Some time before Christmas, I was on a hunt to find some linzer cookie cutters. I had something very specific in mind and I just wasn’t finding it locally. I finally tracked down what I wanted online, and while I was there, I also found a bunch of other cookie cutters that I had to have. Including these fantastic spring-loaded animal cutters. LOVE. I couldn’t wait to make something with them! However, I had so many other recipes that I was dying to make that the animal crackers got pushed to the back and these cutters have just sat on the shelf for months. But then, flipping through one of my cookbooks one day, I found a recipe for cinnamon animal crackers. And I knew it was time…
This is a really simple dough to make and it comes together in just a few minutes in a food processor. I’m going to tell you guys a secret – I hate using my food processor. It’s nothing to do with how it works or quality of dough compared to a mixer, and everything to do with fear of cutting myself on the blade. Because it’s happened. You may need to stop reading if you’re squeamish… I don’t have a dishwasher so I have to wash this up by hand, and that blade? Is incredibly sharp. One time when I was washing it, my hand slipped and I sliced right through my fingernail and into the finger. Ow. Also gross. So now I’m totally paranoid every time I need to use it. Ugh. This is the only time I really wish I had a dishwasher.
So when I saw this recipe was made in a food processor, I hesitated. I thought about doing it in a mixer instead. But that wouldn’t be a fair evaluation of the recipe, right? Right. So here goes… (spoiler alert – I survived unscathed)
When the dough first comes out of the food processor, it’s pretty crumbly, but it kneads together beautifully. It needs to refrigerate for at least half an hour before rolling – probably to hydrate the dough – and at that point I found the dough to be really wet. I don’t usually use flour when I roll out cookie dough (just parchment or wax paper), but this dough was so sticky I ended up flouring both my work surface and the top of the dough as well. And the cookie cutters – don’t forget to flour your cookie cutters.
The cookies puff up in the oven as they bake, but don’t spread. And then they flatten back out again, so their shape isn’t really distorted.
The taste is fantastic. Cinnamon and honey combine to create a flavour that reminds me more of graham crackers than animal crackers, but that’s just fine. That means I’m still on the hunt for the perfect animal cracker recipe (and get to use my cutters again!). I think the cardamom cookies I made last year are a pretty good contender, but does anyone have any recommendations?
One of my coworkers says these cookies taste like the mini donuts from the fair, while another says they remind her of cinnamon buns. Both good associations. When they first came out of the oven, they were nice and crisp (my preference), but they’d softened up by the next day and became soft and chewy – I’m sure that’s the honey at work there. Still good, but I like the crispiness better.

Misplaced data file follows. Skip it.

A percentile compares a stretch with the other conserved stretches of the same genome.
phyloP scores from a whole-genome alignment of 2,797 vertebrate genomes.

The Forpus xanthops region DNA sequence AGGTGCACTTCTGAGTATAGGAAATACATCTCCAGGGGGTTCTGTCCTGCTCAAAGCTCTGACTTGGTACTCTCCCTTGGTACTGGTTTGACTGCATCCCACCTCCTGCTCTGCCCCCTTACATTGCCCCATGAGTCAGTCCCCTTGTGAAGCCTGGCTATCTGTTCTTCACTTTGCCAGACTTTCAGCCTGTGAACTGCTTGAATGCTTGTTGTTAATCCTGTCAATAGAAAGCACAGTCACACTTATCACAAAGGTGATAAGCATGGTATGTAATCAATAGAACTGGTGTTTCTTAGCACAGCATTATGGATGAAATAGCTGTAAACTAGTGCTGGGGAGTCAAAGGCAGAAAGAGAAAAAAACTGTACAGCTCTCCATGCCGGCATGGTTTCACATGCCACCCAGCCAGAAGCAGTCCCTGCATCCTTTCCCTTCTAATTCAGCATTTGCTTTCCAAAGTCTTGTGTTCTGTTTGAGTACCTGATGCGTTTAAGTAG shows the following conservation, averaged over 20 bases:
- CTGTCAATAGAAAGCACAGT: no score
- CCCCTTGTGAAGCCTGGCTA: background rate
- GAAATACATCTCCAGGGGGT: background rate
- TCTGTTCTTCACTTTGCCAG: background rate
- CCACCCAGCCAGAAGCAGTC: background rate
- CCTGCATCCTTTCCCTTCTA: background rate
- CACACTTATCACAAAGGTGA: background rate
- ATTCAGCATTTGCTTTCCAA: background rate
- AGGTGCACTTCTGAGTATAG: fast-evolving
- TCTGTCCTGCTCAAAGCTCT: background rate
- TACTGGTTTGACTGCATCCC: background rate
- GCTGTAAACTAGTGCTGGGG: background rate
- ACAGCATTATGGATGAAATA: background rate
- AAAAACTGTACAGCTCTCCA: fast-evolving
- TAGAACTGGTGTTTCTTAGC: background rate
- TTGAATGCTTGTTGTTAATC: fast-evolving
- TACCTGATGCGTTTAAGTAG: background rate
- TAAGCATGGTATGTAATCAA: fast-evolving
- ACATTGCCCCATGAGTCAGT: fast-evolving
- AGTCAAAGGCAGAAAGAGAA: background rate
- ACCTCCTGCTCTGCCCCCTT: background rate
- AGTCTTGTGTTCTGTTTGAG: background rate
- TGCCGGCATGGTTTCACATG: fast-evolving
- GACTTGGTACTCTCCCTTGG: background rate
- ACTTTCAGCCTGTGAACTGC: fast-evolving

cinnamon animal crackers
Adapted from The Good Cookie by Tish Boyle. The number of cookies this recipe will yield will depend on how thick you roll the dough and the size of the cutter you use. I got just shy of 100 small cookies.
1-1/3 cups all-purpose flour
1/3 cup firmly packed dark brown sugar
1/4 cup granulated sugar
1/2 teaspoon baking soda
1/4 teaspoon ground cinnamon
1/4 teaspoon salt
4 tablespoons unsalted butter, cut into 1/2-inch cubes and frozen
3 tablespoons whole milk
2 tablespoons honey
1 tablespoon pure vanilla extract
turbinado, demerara, or brown sanding sugar (optional)
In a small bowl, combine the milk, honey, and vanilla extract and whisk together until smooth. Set aside.
In the bowl of your food processor, combine the flour, sugars, baking soda, cinnamon, and salt. Pulse a few times to combine. Add the butter and pulse until the mixture is crumbly and resembles coarse meal.
Add the liquid mixture and continue to pulse until the mixture begins to come together in a cohesive dough.
Remove from the food processor, flatten the dough into a disk and wrap in plastic. Refrigerate for at least 30 minutes.
When ready to bake, preheat oven to 350°F.
Remove the dough from the fridge. On a lightly floured surface, a silpat sheet, or a sheet of wax or parchment paper (whatever your preference), roll the dough out to 1/8" thickness. There's a video here that shows my preferred method, except I use a piece of plastic on top of the dough rather than parchment or wax paper. Normally I don't use flour when I'm rolling out dough, but I found this one to be quite sticky, so I floured both my work surface and the surface of the dough as I worked.
Cut the dough into desired shapes and transfer the cut pieces to your cookie sheet. If you find the dough is sticking to your cookie cutter, try dipping the cutter in flour after each cut. Once you have a sheet full, sprinkle the cookies with the turbinado sugar.
Bake for about 8-10 minutes, until slightly puffed up and lightly golden brown, rotating the baking sheet halfway through the baking time. Allow to cool on a wire rack for a few minutes before removing the cookies from the pan and allowing them to cool completely.